Blown-in Cellulose Insulation MI

Cellulose Insulation Michigan

Building in popularity over the last 30 years, is blown-in cellulose insulation. This insulation is made from old ground-up newspapers, rags and cardboard and then mixed with borate based fire retardants. It is an inexpensive material with a highly recycled content, that requires little energy embodiment to manufacture, making it a favorite among those that favor greener then already green products.

Adding water spray to the cellulose as it flows from the dispensing hose is a method used which has gained popularity over the years. This method is used to fill wall studs during new construction. Another method for insulating roof rafters, although not as popular, is spraying cellulose in-behind the netting that is stapled to the bottom of the rafters. Afterwards, the packed cellulose is covered with drywall securing it in place for life.

Improved manufacturing methods have changed the look, feel and improved performance of cellulose insulation. The old hammer mill processes made the cellulose look like paper that had gone through the office shredder. The new milling process called "fiberizing" thoroughly pulverizes the recycled materials into bits of fibers that improve its insulating performance.

Denser then fiberglass, cellulose has a slight advantage, particularly if filling closed wall cavities, being that it`s more effective at reducing air flow. The R-value of loose-fill cellulose for attics is about 3.1 per inch and a settled density of about 2.3 lb. per inch under its own weight. Dense packing cellulose is good up to a point of about 4lbs. per inch then the R-value reverses and begins to decline.

The settling phenomenon with cellulose is well known by manufacturers, they print tables on product bags showing the initial thickness at which attic insulation should be installed to achieve a given settled thickness. If the contractor fails to understand or does not take into account for settling the accepted R-value and related performance will not be reached.

Get it done right:

Choosing the right insulation for a particular need is only half the battle when it comes to insulating a home or office. Blowing a bunch of insulation into the attic without taking into account proper preparation can be more harmful then helpful. Having an understanding of R-value, air flow and moisture control is critical to achieving desired results.


The R-value is a measure of thermal resistance used in the building and construction industry. It is used to compare unit values of any particular building material, particularly the different types of insulation that can be used; however, beware such insulation materials are tested in a controlled environment without air flow or moisture that is commonly found in attics of residential homes. Controlling air flow and moisture in the attic is highly important to achieve the R-value performance indicated by product labeling.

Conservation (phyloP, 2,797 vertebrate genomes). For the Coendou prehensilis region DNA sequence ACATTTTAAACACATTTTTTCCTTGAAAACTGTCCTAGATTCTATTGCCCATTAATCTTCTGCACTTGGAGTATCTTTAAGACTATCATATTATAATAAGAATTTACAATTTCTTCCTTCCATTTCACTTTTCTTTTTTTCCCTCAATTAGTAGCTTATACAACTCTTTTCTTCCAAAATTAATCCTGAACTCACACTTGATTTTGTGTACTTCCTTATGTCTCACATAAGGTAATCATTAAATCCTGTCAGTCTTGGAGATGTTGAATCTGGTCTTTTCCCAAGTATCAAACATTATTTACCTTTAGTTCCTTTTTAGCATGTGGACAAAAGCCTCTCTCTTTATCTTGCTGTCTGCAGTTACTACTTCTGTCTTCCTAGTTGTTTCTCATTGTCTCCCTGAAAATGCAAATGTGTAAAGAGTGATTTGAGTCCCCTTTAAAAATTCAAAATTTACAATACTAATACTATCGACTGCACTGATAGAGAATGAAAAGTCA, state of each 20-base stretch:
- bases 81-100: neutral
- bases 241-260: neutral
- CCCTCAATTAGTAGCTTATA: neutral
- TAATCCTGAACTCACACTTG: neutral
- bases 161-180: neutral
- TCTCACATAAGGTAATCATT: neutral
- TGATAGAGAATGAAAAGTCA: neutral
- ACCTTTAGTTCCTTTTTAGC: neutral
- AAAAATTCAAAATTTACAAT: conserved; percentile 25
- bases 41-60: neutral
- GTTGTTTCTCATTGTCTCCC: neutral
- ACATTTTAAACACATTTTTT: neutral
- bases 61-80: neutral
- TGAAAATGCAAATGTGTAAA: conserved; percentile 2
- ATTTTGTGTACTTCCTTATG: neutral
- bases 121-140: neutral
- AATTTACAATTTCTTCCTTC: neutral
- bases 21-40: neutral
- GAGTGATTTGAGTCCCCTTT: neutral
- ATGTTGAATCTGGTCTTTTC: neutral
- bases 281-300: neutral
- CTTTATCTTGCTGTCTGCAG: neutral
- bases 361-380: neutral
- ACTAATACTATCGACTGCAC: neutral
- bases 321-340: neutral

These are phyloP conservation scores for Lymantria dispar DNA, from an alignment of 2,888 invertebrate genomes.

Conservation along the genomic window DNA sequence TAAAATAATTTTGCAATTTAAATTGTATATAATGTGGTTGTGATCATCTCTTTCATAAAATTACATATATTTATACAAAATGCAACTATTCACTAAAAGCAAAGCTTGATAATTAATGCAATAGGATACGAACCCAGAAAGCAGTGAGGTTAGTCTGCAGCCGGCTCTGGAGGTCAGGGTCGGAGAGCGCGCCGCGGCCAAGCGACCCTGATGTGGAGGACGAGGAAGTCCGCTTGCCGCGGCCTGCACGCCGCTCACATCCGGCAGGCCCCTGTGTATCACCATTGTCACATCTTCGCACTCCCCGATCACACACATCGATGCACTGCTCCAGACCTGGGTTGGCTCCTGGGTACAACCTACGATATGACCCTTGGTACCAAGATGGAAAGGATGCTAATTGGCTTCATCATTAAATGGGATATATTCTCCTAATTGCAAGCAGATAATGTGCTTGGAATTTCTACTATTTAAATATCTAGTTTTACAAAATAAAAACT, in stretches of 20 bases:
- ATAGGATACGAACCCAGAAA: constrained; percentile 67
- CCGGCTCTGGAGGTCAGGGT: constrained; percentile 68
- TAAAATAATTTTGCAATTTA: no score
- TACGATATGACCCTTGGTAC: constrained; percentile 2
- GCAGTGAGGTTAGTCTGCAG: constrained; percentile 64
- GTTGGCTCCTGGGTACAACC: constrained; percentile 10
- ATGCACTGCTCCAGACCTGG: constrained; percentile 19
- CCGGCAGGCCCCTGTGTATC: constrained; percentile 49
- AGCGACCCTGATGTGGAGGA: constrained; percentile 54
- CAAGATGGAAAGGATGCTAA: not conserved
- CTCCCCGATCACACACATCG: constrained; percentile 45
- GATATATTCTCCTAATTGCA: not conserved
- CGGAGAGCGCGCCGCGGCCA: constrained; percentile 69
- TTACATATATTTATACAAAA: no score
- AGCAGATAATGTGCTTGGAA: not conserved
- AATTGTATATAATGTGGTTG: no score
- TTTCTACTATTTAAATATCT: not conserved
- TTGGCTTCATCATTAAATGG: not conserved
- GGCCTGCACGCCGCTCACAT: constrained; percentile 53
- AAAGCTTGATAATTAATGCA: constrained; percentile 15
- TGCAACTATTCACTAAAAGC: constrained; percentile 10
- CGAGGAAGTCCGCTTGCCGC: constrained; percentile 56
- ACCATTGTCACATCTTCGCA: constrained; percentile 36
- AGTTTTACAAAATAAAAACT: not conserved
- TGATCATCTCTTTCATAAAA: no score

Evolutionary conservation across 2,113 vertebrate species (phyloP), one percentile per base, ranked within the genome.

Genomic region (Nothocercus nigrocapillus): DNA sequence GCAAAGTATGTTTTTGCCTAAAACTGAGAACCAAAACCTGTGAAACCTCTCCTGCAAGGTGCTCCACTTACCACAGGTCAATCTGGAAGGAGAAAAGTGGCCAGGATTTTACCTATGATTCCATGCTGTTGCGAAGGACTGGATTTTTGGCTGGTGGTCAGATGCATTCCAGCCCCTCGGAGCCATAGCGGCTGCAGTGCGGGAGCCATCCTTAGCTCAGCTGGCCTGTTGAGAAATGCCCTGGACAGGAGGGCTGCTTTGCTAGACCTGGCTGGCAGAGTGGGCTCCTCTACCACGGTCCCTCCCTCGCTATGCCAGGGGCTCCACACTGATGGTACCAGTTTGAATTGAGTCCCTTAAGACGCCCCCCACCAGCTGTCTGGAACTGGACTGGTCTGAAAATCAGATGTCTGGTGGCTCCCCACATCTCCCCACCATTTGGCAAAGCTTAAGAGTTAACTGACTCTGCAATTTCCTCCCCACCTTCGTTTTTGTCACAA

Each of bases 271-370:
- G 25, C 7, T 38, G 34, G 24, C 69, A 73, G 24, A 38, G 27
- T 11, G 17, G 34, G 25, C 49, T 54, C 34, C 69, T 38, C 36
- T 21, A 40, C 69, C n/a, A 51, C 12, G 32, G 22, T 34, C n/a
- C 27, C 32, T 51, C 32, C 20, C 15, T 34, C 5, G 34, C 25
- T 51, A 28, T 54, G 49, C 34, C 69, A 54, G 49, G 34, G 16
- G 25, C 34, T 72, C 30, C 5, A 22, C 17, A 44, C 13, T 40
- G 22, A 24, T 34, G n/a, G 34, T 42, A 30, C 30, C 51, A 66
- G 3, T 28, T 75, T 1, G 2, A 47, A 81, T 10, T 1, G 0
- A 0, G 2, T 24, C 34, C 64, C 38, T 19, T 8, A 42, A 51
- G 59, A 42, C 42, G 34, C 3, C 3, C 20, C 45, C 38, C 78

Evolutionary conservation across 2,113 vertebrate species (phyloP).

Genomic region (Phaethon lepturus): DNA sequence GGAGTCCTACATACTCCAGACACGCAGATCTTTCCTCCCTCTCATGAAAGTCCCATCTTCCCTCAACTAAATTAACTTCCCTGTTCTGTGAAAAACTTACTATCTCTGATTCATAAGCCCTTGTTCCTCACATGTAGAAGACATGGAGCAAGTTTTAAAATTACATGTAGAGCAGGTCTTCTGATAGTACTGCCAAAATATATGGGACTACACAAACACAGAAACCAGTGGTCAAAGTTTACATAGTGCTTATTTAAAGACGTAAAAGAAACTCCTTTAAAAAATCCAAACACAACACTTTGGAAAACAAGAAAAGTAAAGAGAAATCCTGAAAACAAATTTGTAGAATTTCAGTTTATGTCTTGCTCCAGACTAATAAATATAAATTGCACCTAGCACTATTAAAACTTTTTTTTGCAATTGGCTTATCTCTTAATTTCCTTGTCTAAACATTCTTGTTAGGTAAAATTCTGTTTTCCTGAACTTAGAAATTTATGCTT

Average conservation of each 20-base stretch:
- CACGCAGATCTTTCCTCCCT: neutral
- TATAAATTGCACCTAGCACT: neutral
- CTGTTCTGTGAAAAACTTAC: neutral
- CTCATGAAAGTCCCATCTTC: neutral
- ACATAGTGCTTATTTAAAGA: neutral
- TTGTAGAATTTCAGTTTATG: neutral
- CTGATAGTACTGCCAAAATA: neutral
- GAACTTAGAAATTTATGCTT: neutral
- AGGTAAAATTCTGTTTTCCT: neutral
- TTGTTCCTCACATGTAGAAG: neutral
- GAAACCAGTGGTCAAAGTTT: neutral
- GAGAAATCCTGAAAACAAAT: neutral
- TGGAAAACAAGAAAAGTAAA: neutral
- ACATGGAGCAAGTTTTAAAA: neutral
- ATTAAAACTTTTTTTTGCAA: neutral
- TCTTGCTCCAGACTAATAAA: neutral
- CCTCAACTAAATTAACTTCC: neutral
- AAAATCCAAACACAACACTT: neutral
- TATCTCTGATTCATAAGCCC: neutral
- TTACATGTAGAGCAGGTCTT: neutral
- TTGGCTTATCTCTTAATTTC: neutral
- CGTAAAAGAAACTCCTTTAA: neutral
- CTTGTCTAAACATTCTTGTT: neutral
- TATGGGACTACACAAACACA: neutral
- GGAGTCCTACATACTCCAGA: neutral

Attic Ventilation:

To simply follow good construction techniques or comply with the many building code requirements across the country, the rafter cavity between the roof deck and the insulation must be ventilated. The building code for Lower Michigan, upper Ohio and upper Indiana requires 1 square foot of vent area for every 150 square feet of attic floor area. If 50 percent of the vent area is near the ridge and the remainder is at the eave, the ratio is reduced to 1 square foot of vent area for every 300 square feet of attic floor area. However, with our field experience with ice damming on roofs, we highly recommend that building codes are used as the minimum and we strongly suggest having 100% of vent at the eaves and equal that amount at the ridge.

Attic Moisture:

To meet building code requirements in almost all areas of the country, and again simply to follow good construction technique, vapor retarders should be used where walls, floors or ceilings meet with the exterior of the building envelope. Loose-fill cellulose has no vapor retarders and if it is intended to be used exclusively, an independent installed vapor retarder will be necessary. The idea is to keep the insulation as dry as possible, because moisture ridden insulation loses R-value rapidly, and of course the ability to insulate.

Fire Resistance:

Cellulose insulation is made primarily from recycled paper, rags and cardboard, all materials that are inherently combustible. Therefore, it is a must that cellulose be manufactured with entrained fire retardant chemicals; usually borate-based chemicals are used.

Safety & Health Issues:

Following simple work practices will ensure low exposure to airborne bits and fibers for both the plant worker and the installer of cellulose insulation. While many cellulose manufacturers claim that their product is made from safe, recycled materials, typically 20 percent of cellulose insulation is chemicals by weight. However one may feel about the added chemicals in cellulose insulation, all application is intended for non-exposed areas. There is no recognized potential harm to home owners residing in their residential homes that were insulated with cellulose insulation.


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